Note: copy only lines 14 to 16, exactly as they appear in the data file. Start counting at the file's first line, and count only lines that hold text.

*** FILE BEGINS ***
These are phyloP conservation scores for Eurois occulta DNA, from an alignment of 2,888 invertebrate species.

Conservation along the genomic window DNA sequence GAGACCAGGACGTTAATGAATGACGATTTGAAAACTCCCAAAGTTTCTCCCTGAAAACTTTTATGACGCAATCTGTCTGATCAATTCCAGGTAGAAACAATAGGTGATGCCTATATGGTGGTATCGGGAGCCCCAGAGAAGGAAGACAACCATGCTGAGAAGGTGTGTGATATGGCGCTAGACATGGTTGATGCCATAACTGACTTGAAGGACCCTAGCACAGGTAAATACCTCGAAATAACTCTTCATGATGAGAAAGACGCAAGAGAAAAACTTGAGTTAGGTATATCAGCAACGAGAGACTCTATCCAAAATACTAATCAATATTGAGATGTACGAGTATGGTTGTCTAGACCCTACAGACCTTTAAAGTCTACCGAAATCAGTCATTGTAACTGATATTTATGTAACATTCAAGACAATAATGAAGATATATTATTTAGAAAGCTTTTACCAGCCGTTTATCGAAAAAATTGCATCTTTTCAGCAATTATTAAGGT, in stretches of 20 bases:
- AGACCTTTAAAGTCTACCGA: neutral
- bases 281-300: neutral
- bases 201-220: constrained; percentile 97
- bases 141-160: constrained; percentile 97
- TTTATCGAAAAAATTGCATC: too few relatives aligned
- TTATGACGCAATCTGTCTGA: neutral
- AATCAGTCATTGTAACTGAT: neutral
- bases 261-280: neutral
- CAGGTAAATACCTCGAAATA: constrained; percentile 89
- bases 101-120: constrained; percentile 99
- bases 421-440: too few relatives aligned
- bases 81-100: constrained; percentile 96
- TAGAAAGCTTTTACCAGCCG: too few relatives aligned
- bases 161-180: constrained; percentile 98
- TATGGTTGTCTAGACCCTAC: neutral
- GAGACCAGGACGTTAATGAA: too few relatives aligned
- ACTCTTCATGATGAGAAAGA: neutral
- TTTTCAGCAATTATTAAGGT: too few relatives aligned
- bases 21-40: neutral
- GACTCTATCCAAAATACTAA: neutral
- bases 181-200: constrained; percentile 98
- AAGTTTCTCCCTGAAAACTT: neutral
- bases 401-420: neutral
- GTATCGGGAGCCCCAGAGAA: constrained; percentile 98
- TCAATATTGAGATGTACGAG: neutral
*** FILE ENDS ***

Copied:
- bases 81-100: constrained; percentile 96
- TAGAAAGCTTTTACCAGCCG: too few relatives aligned
- bases 161-180: constrained; percentile 98